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Permanent link (DOI): https://doi.org/10.7939/R3QB9VD6V

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Theses and Dissertations

Regulation of FasL expression, and delineation of differentiation states of cytotoxic lymphocytes Open Access

Descriptions

Other title
Subject/Keyword
CD8 T cell
NK cell
Memory
FasL
Type of item
Thesis
Degree grantor
University of Alberta
Author or creator
Juang, Shih Wei Wayne
Supervisor and department
Kane, Kevin (Medical Microbiology & Immunology)
Examining committee member and department
Foley, Edan (Medical Microbiology & Immunology)
Anderson, Colin (Surgery)
Department
Department of Medical Microbiology and Immunology
Specialization
Immunology
Date accepted
2015-02-11T11:41:42Z
Graduation date
2015-06
Degree
Doctor of Philosophy
Degree level
Doctoral
Abstract
CD8+ T cells are vital cytotoxic lymphocytes against intracellular pathogens and tumor cells. CD8+ T cells utilize a fast-acting degranulation of granzyme/perforin and slow-acting receptor:ligand, FasL:Fas, pathway of inducing target cell lysis. The importance of degranulation based target cell killing by CD8+ T cells has been well established while the FasL:Fas based mechanism of killing has been far less characterized. Additionally, it remains unclear as to the purpose of possessing the slow-acting FasL:Fas mechanism of killing in CD8+ T cells. In this thesis, I investigated the differential expression patterns of intracellular FasL and GrB in stimulated CD8+ T cells to further delineate the roles between degranulation and FasL. Interestingly, while I found GrB expression in CD8+ T cells to be proportional to the level of stimulation, weak stimulation is more favorable for FasL expression. In ex vivo stimulated CD8+ T cells, while strong stimulation induced expression of intracellular FasL, only weakly stimulated cells were able to sustain FasL expression over an extended period of time. Using allogeneic tumors, I further demonstrated that high antigen availability stimulates CD8+ T cells to express GrB and FasL while low antigen availability favors intracellular expression of FasL expression. Collectively, these results suggest two strategies of effector molecule expression: a low antigen level strategy favoring FasL expression and high antigen level strategy of GrB and FasL expression. In addition to CD8+ T cells, NK cells are also potent cytotoxic lymphocytes. As part of the innate immune system, NK cells were not believed to possess adaptive immune cell features. However, recent studies have demonstrated that following stimulation, NK cells may possess a number of memory cell-like features such as longevity, antigen specificity and enhanced secondary responses. While no definitive memory marker(s) have been found for memory NK cells, Ly-6C, a memory marker for CD8+ T cells, is a promising candidate. In my study, I first demonstrated that Ly-6C positive NK cells are mature NK cells based on effector function and phenotype. Additionally, based on Ly-6C staining with monoclonal AL-21 and iMAP antibodies, two subsets of Ly-6C positive NK cells are visible, an AL-21 only reactive subset, Ly-6CAL-21, and an AL-21/iMAP reactive subset, Ly-6CAL-21/iMAP. I further demonstrated that Ly-6C positive NK cells develop from Ly-6C negative NK cells and that Ly-6CAL-21/iMAP NK cells develop from Ly-6CAL-21 NK cells. In long term studies, this progression of Ly-6C expression suggests that Ly-6CAL-21/iMAP NK cells may represent a previously undescribed differentiation state of long-lived NK cells. Collectively, AL-21 and iMAP co-reactivity towards Ly-6C may further define the population of memory NK cells.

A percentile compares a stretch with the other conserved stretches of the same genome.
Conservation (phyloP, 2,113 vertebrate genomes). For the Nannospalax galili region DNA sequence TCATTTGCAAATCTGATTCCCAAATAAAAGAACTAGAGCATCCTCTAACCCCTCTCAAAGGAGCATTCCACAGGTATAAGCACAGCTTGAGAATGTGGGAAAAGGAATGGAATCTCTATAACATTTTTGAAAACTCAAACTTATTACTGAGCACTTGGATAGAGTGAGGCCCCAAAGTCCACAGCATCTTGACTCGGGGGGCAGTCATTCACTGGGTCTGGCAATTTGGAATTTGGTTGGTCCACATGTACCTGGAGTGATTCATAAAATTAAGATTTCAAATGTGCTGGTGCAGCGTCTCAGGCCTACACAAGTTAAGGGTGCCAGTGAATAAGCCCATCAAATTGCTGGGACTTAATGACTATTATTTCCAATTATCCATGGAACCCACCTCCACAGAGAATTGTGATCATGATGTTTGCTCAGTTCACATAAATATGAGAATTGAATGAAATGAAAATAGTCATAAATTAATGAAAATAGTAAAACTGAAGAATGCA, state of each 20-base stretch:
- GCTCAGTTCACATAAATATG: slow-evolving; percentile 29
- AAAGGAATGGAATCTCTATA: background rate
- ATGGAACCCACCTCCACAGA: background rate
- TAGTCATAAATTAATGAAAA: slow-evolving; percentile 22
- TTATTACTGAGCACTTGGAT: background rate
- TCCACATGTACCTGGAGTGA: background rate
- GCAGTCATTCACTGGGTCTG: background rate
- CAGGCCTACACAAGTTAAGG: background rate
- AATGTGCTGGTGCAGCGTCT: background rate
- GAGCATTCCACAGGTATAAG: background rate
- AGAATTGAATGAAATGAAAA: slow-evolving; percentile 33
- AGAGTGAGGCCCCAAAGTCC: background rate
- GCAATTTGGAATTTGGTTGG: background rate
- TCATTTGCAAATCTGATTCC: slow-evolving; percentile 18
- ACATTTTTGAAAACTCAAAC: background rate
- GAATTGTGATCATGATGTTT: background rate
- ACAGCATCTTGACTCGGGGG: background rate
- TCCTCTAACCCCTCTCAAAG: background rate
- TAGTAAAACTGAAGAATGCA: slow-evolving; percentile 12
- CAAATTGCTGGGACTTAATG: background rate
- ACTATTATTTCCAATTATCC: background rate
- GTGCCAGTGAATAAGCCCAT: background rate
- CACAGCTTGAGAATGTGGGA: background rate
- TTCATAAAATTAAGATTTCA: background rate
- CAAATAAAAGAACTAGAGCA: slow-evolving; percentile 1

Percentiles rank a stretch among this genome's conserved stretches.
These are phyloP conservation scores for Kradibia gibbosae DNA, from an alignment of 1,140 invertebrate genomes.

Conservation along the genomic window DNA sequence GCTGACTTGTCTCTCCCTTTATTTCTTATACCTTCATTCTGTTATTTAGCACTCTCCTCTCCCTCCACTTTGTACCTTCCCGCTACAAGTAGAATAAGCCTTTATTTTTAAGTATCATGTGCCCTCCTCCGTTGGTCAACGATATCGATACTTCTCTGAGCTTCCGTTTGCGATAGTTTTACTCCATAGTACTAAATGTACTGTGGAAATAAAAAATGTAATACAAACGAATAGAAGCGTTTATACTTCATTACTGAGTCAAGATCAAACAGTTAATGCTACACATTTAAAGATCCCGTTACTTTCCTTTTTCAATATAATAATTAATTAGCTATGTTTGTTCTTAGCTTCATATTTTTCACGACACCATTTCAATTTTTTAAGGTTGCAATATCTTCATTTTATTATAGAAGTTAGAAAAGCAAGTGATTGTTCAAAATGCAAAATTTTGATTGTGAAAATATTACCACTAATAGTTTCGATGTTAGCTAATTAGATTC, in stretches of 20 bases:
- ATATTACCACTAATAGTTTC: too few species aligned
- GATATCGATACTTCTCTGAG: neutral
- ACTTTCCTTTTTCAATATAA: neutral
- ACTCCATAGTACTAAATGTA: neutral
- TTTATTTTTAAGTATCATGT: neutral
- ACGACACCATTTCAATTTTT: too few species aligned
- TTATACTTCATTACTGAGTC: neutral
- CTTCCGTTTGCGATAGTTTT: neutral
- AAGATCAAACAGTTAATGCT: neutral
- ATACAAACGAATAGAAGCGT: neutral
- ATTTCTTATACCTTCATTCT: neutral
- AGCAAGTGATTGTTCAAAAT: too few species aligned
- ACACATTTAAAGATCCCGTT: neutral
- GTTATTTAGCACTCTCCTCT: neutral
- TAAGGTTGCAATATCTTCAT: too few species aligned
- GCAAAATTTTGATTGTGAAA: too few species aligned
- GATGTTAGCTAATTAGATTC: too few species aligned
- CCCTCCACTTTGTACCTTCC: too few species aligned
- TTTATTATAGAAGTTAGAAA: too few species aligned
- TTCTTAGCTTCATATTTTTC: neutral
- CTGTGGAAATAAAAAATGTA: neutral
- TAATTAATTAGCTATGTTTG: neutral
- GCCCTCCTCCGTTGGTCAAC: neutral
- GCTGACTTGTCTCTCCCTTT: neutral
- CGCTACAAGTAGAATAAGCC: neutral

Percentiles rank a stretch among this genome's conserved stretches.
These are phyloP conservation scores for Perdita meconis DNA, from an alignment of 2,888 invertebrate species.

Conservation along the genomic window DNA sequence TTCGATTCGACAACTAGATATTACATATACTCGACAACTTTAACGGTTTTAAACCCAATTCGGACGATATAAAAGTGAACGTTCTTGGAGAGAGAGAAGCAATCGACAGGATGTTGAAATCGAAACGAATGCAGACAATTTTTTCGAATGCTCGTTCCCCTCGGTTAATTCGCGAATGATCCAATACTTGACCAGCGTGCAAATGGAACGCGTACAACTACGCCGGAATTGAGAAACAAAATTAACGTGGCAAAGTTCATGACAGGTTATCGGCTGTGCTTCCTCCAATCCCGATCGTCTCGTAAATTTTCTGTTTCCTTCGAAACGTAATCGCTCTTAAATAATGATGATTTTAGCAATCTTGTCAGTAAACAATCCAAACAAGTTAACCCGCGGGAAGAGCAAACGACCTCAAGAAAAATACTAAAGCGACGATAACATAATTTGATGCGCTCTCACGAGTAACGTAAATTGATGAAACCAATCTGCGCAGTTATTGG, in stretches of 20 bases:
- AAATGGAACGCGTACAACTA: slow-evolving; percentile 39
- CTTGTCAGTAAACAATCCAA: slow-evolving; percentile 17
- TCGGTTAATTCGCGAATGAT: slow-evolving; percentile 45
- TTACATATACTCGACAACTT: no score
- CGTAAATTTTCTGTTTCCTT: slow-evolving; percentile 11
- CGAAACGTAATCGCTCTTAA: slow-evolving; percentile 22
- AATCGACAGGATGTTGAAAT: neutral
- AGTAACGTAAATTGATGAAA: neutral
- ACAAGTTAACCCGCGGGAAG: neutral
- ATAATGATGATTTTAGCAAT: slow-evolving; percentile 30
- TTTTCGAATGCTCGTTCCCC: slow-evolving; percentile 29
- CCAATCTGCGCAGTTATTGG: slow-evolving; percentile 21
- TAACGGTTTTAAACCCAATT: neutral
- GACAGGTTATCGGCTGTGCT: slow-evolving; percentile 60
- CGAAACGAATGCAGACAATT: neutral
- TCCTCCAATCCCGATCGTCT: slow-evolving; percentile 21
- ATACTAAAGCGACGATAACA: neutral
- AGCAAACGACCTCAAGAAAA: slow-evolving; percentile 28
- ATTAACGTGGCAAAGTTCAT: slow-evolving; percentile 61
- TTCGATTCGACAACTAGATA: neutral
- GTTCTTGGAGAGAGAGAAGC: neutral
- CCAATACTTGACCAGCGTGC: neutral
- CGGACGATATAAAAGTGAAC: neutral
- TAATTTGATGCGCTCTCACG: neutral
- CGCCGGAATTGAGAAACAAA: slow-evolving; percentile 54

Language
English
DOI
doi:10.7939/R3QB9VD6V
Rights
Permission is hereby granted to the University of Alberta Libraries to reproduce single copies of this thesis and to lend or sell such copies for private, scholarly or scientific research purposes only. Where the thesis is converted to, or otherwise made available in digital form, the University of Alberta will advise potential users of the thesis of these terms. The author reserves all other publication and other rights in association with the copyright in the thesis and, except as herein before provided, neither the thesis nor any substantial portion thereof may be printed or otherwise reproduced in any material form whatsoever without the author's prior written permission.
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